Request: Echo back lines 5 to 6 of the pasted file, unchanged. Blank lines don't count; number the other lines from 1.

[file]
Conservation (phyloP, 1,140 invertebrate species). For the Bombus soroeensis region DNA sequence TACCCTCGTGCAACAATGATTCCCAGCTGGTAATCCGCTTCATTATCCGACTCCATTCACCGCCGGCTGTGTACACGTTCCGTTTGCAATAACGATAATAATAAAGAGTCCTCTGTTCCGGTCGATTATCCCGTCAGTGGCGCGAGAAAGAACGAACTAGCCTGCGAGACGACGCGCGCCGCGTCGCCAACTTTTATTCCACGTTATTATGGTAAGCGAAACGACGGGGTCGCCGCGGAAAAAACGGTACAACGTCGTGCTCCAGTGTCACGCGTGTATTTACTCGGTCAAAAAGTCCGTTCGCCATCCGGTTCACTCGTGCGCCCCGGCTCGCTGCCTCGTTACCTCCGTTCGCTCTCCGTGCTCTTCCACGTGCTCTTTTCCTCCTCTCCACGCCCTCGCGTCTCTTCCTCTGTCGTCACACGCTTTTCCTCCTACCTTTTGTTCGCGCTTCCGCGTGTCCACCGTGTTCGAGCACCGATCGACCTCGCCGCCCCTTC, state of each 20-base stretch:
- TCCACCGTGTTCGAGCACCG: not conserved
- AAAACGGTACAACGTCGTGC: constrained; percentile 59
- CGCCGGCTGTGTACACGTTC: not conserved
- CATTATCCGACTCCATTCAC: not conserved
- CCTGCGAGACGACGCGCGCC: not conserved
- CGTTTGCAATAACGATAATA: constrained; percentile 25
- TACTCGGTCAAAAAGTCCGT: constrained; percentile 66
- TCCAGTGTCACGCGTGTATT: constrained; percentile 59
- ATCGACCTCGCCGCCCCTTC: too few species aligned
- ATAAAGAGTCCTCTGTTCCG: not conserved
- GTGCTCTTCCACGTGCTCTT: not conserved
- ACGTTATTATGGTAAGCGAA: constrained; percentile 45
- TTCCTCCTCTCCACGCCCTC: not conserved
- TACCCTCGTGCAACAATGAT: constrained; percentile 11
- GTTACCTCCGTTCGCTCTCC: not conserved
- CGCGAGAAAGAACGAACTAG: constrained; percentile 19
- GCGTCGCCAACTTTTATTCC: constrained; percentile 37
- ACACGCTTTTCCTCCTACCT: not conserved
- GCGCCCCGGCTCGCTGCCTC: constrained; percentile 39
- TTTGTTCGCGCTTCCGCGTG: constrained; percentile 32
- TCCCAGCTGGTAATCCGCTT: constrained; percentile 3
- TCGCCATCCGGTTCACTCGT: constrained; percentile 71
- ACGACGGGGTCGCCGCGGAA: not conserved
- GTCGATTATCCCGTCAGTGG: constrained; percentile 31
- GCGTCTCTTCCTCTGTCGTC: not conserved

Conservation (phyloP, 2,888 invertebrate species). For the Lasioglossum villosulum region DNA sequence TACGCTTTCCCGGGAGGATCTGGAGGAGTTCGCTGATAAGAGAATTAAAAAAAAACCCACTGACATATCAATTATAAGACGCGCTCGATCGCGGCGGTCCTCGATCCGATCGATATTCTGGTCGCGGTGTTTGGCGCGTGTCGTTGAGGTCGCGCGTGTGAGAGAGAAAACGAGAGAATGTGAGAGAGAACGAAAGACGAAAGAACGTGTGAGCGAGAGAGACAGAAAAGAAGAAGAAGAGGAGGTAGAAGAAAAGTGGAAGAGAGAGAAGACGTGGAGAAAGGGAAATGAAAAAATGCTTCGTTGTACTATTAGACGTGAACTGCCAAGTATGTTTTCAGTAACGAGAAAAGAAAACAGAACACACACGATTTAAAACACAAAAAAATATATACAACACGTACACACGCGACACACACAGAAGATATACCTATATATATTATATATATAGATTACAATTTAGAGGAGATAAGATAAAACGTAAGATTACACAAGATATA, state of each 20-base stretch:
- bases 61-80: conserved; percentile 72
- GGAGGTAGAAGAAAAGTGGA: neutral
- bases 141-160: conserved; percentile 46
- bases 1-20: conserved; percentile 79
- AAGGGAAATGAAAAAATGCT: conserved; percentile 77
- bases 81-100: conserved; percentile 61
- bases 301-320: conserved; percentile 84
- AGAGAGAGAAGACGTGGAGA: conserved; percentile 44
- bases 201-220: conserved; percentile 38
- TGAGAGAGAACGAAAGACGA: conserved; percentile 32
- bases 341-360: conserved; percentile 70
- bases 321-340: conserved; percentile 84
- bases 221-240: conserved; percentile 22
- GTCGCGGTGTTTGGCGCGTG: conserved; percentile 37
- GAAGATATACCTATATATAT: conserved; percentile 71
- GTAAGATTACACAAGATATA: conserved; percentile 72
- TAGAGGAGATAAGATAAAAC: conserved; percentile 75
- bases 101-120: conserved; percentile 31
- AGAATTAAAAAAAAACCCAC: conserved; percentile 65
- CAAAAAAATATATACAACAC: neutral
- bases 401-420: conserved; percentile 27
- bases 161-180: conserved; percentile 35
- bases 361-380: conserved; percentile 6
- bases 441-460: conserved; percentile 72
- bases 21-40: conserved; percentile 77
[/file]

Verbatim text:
- CATTATCCGACTCCATTCAC: not conserved
- CCTGCGAGACGACGCGCGCC: not conserved